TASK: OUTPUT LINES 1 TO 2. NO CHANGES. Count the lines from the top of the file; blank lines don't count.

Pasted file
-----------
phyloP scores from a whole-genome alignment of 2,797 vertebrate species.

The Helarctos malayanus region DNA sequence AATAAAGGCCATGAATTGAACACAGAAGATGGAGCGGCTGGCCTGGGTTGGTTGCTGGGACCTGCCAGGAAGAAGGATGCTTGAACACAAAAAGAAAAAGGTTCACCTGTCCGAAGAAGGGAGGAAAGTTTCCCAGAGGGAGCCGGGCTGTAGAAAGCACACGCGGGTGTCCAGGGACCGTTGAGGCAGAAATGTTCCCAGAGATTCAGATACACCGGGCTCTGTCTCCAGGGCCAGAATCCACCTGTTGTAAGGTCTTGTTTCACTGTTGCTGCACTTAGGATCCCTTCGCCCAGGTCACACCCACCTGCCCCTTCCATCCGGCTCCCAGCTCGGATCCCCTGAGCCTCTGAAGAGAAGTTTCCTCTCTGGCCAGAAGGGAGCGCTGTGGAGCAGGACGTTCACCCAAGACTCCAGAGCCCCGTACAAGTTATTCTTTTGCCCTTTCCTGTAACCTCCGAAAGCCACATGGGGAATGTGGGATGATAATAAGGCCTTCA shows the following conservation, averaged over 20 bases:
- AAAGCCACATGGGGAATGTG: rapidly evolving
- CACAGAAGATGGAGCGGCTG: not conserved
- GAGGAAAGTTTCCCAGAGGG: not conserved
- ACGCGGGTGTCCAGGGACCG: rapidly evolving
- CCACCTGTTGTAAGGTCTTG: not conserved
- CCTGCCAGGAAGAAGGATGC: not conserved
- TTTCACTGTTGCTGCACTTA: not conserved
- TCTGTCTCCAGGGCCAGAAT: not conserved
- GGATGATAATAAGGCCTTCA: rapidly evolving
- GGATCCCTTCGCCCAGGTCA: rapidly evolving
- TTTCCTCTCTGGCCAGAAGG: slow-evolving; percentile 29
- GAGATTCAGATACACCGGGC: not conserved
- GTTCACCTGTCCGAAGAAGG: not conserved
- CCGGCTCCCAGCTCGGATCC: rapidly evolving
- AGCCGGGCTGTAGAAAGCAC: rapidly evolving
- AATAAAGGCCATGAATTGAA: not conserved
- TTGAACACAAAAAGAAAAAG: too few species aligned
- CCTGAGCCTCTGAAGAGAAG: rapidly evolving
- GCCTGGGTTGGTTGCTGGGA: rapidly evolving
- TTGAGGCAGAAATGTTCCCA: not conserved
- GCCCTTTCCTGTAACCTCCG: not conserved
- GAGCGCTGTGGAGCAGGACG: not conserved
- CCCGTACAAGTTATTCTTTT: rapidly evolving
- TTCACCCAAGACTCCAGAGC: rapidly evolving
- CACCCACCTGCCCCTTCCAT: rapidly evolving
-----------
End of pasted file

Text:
phyloP scores from a whole-genome alignment of 2,797 vertebrate species.

The Helarctos malayanus region DNA sequence AATAAAGGCCATGAATTGAACACAGAAGATGGAGCGGCTGGCCTGGGTTGGTTGCTGGGACCTGCCAGGAAGAAGGATGCTTGAACACAAAAAGAAAAAGGTTCACCTGTCCGAAGAAGGGAGGAAAGTTTCCCAGAGGGAGCCGGGCTGTAGAAAGCACACGCGGGTGTCCAGGGACCGTTGAGGCAGAAATGTTCCCAGAGATTCAGATACACCGGGCTCTGTCTCCAGGGCCAGAATCCACCTGTTGTAAGGTCTTGTTTCACTGTTGCTGCACTTAGGATCCCTTCGCCCAGGTCACACCCACCTGCCCCTTCCATCCGGCTCCCAGCTCGGATCCCCTGAGCCTCTGAAGAGAAGTTTCCTCTCTGGCCAGAAGGGAGCGCTGTGGAGCAGGACGTTCACCCAAGACTCCAGAGCCCCGTACAAGTTATTCTTTTGCCCTTTCCTGTAACCTCCGAAAGCCACATGGGGAATGTGGGATGATAATAAGGCCTTCA shows the following conservation, averaged over 20 bases: